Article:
Young people have taken the lead in disseminating safe clinic messages to market women in Matru Jong, Bonthe District, with the aim of building trust in the health system. (Photo: Market day in Matru Jong, Bonthe District. MamaYe’s district lead activists share safe clinic messages with market women)

The Ministry of Health and Sanitation have identified 7 key enablers that make a clinic safe and ready to provide emergency care for pregnant women and newborns. These enablers include: water and sanitation facilities, electricity supply, availability of essential drugs, adequately trained staff, medical equipment, referral (ambulance) systems, a functional laboratory and the capacity to store blood.

Yet in the December 2014 Facility Improvement Team (FIT) assessments, none of the 12 government hospitals and 65 community health centres assessed met the 7 enablers for safe clinics. Moreover, Sierra Leone has some of the worst maternal and child health outcomes in the world; according to the 2013 Demographic and Health Survey, there are 1,165 maternal deaths per 100,000 live births and 156 under-five deaths per 1,000 live births.

MamaYe is a campaign funded by the UK Department for International Development and delivered by Options, that strives to improve the survival of mothers and newborns in Sierra Leone. MamaYe advocates for safe clinics and for more funds to be committed to health in Sierra Leone.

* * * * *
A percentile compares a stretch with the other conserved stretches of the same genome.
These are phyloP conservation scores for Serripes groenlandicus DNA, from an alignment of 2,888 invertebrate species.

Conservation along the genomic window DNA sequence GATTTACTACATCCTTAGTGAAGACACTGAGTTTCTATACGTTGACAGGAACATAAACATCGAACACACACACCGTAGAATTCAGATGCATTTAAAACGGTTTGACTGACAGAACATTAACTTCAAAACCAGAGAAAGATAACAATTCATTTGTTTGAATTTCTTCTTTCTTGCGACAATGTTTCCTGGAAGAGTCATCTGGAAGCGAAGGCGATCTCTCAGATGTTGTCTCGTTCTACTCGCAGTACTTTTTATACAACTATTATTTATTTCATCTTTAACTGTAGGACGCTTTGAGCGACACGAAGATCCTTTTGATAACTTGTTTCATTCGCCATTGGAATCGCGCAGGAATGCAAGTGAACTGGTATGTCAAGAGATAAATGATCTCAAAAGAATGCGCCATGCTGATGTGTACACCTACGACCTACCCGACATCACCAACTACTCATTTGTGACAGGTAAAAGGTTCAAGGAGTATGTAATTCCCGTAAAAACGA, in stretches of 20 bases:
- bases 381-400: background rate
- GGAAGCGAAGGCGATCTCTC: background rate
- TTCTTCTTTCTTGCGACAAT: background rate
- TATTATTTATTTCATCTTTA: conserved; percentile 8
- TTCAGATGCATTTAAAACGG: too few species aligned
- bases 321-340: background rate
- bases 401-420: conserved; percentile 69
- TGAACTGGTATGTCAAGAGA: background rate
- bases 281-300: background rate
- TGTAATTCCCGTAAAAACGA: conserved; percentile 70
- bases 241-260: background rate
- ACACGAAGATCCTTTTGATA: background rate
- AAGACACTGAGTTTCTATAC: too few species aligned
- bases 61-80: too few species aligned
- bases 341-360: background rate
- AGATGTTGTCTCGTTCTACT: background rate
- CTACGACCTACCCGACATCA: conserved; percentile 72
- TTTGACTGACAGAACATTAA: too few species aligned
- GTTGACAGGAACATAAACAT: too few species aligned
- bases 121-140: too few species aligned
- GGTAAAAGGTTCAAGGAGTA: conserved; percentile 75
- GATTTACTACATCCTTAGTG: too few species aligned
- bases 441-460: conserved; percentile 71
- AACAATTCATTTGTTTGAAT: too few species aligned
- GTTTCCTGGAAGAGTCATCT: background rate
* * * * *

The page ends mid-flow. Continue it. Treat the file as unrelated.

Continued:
To ensure that advocacy continues at the community level, MamaYe has identified district lead activists (DLAs) and equipped them with information on basic health issues, including the importance of safe clinics. During recent engagement in Bonthe, DLAs encouraged market women to trust the health system and attend clinics regularly.

Ernest Sowonie, DLA for MamaYe, said that the young people in the district started sharing safe clinic messages with market women and community members after they received orientation from the MamaYe country team. He added that young people are encouraging women in Bonthe, especially pregnant women, to use health services offered by clinics whenever they become pregnant.

An important example of this is antenatal care; women should receive at least 4 antenatal visits during their pregnancy. However, one of the young people, John Alpha, revealed that many pregnant women don’t attend antenatal care, especially those who are petty traders. He said that the women prefer going to the market when they are pregnant. As an activist for MamaYe, John Alpha helps the women understand why they should attend antenatal care and why it is safe to deliver in a health facility.

Bonthe district has been one of the more disadvantaged districts in Sierra Leone in the area of social and economic development. The health sector in the district is underfunded. Health workers in the district often complain about the lack of remote allowances, accommodation and equipment. Some of these factors have made improved health service delivery a serious challenge in the district.

Despite these challenges, MamaYe believes that every mother and newborn in Sierra Leone can survive childbirth with safe clinics and more funds for health. Join the MamaYe campaign!

By Sallieu Sesay, Communications Coordinator, MamaYe Sierra Leone

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